Detailed records for the library’s manuscript collections as well as books and periodicals can be found in HOLLIS. The catalog record gives a description of the item or collection and provides other important information such as offsite location or access restrictions. Researchers can learn more about the manuscript collections by consulting the Schlesinger Library's Research Guides.[2] Research Librarians can be reached through Ask a Schlesinger Librarian.[3]


There are more than 2,500 unique manuscript collections from individuals, families, and organizations. Women's rights movements past and present, feminism, health and sexuality, social reform, and the education of women and girls are core manuscript holdings. Ordinary lives of women and families and the struggles and triumphs of women of accomplishment are richly documented in diaries and other personal records. Many collections, such as the papers of Charlotte Perkins Gilman, Pauli Murray, and the records of the National Organization for Women, feature political, organizational, and economic questions. In 1972 the National Organization for Women chose the Schlesinger Library as the archives for its records; the collection has grown to be one of its largest (300 linear feet of manuscripts and growing as of 2013) and one of its most heavily used by researchers.[4]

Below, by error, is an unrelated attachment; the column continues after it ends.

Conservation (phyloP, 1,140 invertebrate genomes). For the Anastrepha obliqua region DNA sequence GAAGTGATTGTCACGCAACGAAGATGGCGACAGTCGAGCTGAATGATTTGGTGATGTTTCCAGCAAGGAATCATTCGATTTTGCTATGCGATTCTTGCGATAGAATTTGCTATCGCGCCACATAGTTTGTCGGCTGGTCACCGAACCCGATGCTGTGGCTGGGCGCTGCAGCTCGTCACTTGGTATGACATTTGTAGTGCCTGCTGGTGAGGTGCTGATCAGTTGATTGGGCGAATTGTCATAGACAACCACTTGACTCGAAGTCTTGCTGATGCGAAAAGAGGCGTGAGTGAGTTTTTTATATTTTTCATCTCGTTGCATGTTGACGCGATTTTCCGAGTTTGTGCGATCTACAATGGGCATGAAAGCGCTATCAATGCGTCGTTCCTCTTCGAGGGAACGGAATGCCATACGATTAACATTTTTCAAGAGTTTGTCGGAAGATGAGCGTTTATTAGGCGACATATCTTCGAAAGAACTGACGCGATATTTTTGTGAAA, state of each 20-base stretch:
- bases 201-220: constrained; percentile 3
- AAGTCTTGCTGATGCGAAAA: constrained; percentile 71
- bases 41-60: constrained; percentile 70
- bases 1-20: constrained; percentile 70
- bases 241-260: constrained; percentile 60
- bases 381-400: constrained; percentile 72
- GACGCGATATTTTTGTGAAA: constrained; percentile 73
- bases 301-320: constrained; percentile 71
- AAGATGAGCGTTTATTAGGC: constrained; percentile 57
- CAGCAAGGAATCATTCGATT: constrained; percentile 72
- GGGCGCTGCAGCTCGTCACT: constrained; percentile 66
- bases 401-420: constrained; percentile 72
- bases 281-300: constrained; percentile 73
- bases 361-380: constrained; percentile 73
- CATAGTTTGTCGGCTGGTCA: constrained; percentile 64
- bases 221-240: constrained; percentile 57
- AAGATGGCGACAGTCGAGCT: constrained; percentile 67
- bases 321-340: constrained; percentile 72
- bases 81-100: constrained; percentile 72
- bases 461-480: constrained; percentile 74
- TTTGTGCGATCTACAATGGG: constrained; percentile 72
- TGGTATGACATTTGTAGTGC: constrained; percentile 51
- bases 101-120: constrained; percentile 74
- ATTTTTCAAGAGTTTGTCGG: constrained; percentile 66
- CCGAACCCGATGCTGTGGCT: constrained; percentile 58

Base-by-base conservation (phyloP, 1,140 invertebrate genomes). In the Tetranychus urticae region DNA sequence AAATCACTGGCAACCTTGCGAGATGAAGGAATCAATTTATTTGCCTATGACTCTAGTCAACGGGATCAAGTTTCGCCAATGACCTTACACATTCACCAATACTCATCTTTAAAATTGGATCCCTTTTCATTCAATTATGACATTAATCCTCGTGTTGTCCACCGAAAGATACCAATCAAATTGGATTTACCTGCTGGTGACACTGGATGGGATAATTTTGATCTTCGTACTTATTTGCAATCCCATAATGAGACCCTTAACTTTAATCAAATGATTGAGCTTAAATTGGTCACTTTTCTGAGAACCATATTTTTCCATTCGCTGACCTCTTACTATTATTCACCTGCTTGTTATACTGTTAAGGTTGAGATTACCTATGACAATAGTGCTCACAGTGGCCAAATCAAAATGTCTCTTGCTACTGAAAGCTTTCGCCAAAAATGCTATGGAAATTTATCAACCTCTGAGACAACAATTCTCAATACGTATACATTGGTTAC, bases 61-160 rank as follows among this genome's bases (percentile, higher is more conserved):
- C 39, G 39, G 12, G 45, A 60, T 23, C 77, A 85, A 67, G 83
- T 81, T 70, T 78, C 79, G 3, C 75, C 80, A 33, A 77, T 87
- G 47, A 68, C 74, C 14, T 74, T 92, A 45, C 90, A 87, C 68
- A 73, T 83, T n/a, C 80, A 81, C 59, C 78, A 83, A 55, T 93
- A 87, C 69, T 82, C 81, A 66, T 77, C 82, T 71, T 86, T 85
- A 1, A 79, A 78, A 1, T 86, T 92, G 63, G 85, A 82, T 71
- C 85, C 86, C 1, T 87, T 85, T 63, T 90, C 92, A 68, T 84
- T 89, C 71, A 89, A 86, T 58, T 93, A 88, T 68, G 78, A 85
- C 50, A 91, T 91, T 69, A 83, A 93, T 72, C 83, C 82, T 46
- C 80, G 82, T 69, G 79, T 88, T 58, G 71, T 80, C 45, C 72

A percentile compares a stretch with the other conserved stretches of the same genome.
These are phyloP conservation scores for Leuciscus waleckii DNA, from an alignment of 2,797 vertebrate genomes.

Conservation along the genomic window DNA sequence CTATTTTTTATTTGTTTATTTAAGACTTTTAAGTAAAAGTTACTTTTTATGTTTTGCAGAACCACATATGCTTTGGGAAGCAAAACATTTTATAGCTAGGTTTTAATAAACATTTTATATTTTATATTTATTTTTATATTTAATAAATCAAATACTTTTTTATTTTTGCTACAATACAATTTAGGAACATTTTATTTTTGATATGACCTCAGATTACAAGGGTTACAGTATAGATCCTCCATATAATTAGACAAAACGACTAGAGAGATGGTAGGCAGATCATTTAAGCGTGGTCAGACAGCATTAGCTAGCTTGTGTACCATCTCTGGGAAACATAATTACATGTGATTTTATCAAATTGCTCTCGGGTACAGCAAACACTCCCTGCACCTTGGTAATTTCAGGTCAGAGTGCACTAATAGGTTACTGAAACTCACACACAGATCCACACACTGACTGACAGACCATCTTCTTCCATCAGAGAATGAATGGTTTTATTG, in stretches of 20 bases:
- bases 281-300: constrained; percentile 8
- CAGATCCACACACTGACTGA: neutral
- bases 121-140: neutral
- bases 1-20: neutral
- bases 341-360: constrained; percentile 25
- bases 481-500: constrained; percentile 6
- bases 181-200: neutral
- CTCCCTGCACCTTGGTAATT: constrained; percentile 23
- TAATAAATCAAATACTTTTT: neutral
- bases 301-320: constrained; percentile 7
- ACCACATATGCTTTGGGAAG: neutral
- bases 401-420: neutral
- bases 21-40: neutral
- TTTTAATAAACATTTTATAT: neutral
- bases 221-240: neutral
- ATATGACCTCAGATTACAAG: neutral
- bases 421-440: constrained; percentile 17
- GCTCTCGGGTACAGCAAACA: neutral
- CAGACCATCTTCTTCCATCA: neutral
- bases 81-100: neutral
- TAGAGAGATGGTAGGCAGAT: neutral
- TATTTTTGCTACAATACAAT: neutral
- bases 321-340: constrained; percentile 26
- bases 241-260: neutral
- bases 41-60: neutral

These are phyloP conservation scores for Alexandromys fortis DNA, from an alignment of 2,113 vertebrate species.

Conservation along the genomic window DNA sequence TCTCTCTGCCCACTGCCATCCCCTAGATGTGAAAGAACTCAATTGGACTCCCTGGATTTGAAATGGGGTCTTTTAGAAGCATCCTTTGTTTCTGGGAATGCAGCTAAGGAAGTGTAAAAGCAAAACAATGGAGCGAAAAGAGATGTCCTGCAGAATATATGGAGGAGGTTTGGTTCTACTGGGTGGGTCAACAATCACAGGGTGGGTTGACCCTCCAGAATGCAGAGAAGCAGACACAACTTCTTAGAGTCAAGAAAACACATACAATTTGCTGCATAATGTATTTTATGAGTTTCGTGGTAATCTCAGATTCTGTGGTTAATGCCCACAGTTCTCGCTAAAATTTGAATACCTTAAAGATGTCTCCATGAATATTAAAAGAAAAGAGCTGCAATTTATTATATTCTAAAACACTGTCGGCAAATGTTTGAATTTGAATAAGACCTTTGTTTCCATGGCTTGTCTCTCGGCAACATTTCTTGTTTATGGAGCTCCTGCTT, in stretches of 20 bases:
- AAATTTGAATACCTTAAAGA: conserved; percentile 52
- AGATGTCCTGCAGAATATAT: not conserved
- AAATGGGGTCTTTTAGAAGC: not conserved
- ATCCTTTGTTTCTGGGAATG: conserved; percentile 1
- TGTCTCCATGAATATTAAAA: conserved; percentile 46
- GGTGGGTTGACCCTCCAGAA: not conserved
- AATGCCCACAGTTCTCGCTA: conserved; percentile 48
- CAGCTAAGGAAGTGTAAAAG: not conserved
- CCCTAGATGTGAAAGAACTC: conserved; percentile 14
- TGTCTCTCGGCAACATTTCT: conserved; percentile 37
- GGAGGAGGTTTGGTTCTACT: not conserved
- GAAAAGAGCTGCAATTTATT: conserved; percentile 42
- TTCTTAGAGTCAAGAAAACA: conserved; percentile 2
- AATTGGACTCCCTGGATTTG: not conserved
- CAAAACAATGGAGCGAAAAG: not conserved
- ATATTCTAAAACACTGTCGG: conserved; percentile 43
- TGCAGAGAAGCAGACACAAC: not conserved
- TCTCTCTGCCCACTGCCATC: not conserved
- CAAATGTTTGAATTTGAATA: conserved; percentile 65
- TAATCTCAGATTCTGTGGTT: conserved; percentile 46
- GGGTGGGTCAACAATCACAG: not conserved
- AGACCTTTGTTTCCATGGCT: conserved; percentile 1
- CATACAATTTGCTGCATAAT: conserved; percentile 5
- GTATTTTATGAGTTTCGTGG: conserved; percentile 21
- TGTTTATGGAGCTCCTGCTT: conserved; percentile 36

Books and periodicals

More than 80,000 printed volumes include scholarly monographs as well as popular works. These cover topics including women’s rights; women and work; women’s health; women of color; comparative material about women in other cultures; works on women in the arts and in music; women and family; feminist and anti-feminist theory; and lesbian writings. Hundreds of periodical titles, including popular magazines such as Ladies' Home Journal, Ebony, Seventeen, highlight domestic concerns, leisure pursuits, etiquette, fashion, and food.